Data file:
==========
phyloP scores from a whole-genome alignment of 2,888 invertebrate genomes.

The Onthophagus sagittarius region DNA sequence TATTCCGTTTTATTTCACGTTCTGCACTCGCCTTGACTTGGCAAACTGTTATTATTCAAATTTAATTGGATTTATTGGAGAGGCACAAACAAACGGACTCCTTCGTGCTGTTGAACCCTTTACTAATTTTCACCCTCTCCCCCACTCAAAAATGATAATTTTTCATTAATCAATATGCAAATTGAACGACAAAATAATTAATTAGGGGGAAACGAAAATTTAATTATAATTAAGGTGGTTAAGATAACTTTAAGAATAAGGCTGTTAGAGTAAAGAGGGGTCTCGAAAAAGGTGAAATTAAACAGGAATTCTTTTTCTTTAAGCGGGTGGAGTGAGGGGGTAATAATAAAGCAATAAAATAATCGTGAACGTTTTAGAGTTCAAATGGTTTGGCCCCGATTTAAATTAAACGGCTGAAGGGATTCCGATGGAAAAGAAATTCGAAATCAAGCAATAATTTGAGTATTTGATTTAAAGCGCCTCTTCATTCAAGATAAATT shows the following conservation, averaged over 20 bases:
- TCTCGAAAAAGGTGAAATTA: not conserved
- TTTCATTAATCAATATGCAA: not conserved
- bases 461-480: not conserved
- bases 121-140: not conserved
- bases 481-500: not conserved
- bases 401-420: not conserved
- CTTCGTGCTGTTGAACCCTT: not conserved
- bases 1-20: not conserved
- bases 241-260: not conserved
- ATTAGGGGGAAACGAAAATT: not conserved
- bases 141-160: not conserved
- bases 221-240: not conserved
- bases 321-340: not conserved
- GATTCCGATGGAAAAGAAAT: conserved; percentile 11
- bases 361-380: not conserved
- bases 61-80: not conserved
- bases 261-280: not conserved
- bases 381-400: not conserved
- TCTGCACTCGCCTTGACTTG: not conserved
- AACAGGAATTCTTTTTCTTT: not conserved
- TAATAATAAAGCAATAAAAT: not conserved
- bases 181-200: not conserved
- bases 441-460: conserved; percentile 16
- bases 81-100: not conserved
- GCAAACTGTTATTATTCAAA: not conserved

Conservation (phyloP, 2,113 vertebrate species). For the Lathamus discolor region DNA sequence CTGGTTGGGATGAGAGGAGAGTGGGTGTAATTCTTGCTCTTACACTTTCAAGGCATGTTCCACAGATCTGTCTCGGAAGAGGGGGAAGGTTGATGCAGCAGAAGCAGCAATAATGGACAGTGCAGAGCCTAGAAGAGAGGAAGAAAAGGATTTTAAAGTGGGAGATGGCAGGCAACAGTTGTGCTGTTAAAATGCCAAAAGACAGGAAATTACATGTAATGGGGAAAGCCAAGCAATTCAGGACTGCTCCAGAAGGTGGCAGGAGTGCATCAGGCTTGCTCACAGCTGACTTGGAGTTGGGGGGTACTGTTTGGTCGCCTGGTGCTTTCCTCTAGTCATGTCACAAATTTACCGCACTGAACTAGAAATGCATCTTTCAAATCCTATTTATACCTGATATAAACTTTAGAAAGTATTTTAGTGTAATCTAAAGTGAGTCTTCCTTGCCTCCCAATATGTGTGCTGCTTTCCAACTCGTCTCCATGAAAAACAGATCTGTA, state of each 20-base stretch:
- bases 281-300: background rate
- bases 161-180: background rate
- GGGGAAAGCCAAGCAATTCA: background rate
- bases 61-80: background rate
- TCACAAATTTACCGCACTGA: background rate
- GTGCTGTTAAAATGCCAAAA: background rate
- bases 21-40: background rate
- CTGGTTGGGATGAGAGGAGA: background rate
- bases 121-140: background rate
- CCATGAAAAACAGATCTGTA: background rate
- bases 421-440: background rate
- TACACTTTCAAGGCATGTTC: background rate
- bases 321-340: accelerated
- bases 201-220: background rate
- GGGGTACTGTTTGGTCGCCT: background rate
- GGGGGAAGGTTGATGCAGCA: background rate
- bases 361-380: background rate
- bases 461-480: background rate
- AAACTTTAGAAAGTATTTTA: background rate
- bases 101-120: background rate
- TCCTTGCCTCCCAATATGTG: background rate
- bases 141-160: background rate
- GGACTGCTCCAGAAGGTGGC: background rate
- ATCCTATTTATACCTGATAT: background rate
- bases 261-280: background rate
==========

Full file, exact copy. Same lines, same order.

phyloP scores from a whole-genome alignment of 2,888 invertebrate genomes.

The Onthophagus sagittarius region DNA sequence TATTCCGTTTTATTTCACGTTCTGCACTCGCCTTGACTTGGCAAACTGTTATTATTCAAATTTAATTGGATTTATTGGAGAGGCACAAACAAACGGACTCCTTCGTGCTGTTGAACCCTTTACTAATTTTCACCCTCTCCCCCACTCAAAAATGATAATTTTTCATTAATCAATATGCAAATTGAACGACAAAATAATTAATTAGGGGGAAACGAAAATTTAATTATAATTAAGGTGGTTAAGATAACTTTAAGAATAAGGCTGTTAGAGTAAAGAGGGGTCTCGAAAAAGGTGAAATTAAACAGGAATTCTTTTTCTTTAAGCGGGTGGAGTGAGGGGGTAATAATAAAGCAATAAAATAATCGTGAACGTTTTAGAGTTCAAATGGTTTGGCCCCGATTTAAATTAAACGGCTGAAGGGATTCCGATGGAAAAGAAATTCGAAATCAAGCAATAATTTGAGTATTTGATTTAAAGCGCCTCTTCATTCAAGATAAATT shows the following conservation, averaged over 20 bases:
- TCTCGAAAAAGGTGAAATTA: not conserved
- TTTCATTAATCAATATGCAA: not conserved
- bases 461-480: not conserved
- bases 121-140: not conserved
- bases 481-500: not conserved
- bases 401-420: not conserved
- CTTCGTGCTGTTGAACCCTT: not conserved
- bases 1-20: not conserved
- bases 241-260: not conserved
- ATTAGGGGGAAACGAAAATT: not conserved
- bases 141-160: not conserved
- bases 221-240: not conserved
- bases 321-340: not conserved
- GATTCCGATGGAAAAGAAAT: conserved; percentile 11
- bases 361-380: not conserved
- bases 61-80: not conserved
- bases 261-280: not conserved
- bases 381-400: not conserved
- TCTGCACTCGCCTTGACTTG: not conserved
- AACAGGAATTCTTTTTCTTT: not conserved
- TAATAATAAAGCAATAAAAT: not conserved
- bases 181-200: not conserved
- bases 441-460: conserved; percentile 16
- bases 81-100: not conserved
- GCAAACTGTTATTATTCAAA: not conserved

Conservation (phyloP, 2,113 vertebrate species). For the Lathamus discolor region DNA sequence CTGGTTGGGATGAGAGGAGAGTGGGTGTAATTCTTGCTCTTACACTTTCAAGGCATGTTCCACAGATCTGTCTCGGAAGAGGGGGAAGGTTGATGCAGCAGAAGCAGCAATAATGGACAGTGCAGAGCCTAGAAGAGAGGAAGAAAAGGATTTTAAAGTGGGAGATGGCAGGCAACAGTTGTGCTGTTAAAATGCCAAAAGACAGGAAATTACATGTAATGGGGAAAGCCAAGCAATTCAGGACTGCTCCAGAAGGTGGCAGGAGTGCATCAGGCTTGCTCACAGCTGACTTGGAGTTGGGGGGTACTGTTTGGTCGCCTGGTGCTTTCCTCTAGTCATGTCACAAATTTACCGCACTGAACTAGAAATGCATCTTTCAAATCCTATTTATACCTGATATAAACTTTAGAAAGTATTTTAGTGTAATCTAAAGTGAGTCTTCCTTGCCTCCCAATATGTGTGCTGCTTTCCAACTCGTCTCCATGAAAAACAGATCTGTA, state of each 20-base stretch:
- bases 281-300: background rate
- bases 161-180: background rate
- GGGGAAAGCCAAGCAATTCA: background rate
- bases 61-80: background rate
- TCACAAATTTACCGCACTGA: background rate
- GTGCTGTTAAAATGCCAAAA: background rate
- bases 21-40: background rate
- CTGGTTGGGATGAGAGGAGA: background rate
- bases 121-140: background rate
- CCATGAAAAACAGATCTGTA: background rate
- bases 421-440: background rate
- TACACTTTCAAGGCATGTTC: background rate
- bases 321-340: accelerated
- bases 201-220: background rate
- GGGGTACTGTTTGGTCGCCT: background rate
- GGGGGAAGGTTGATGCAGCA: background rate
- bases 361-380: background rate
- bases 461-480: background rate
- AAACTTTAGAAAGTATTTTA: background rate
- bases 101-120: background rate
- TCCTTGCCTCCCAATATGTG: background rate
- bases 141-160: background rate
- GGACTGCTCCAGAAGGTGGC: background rate
- ATCCTATTTATACCTGATAT: background rate
- bases 261-280: background rate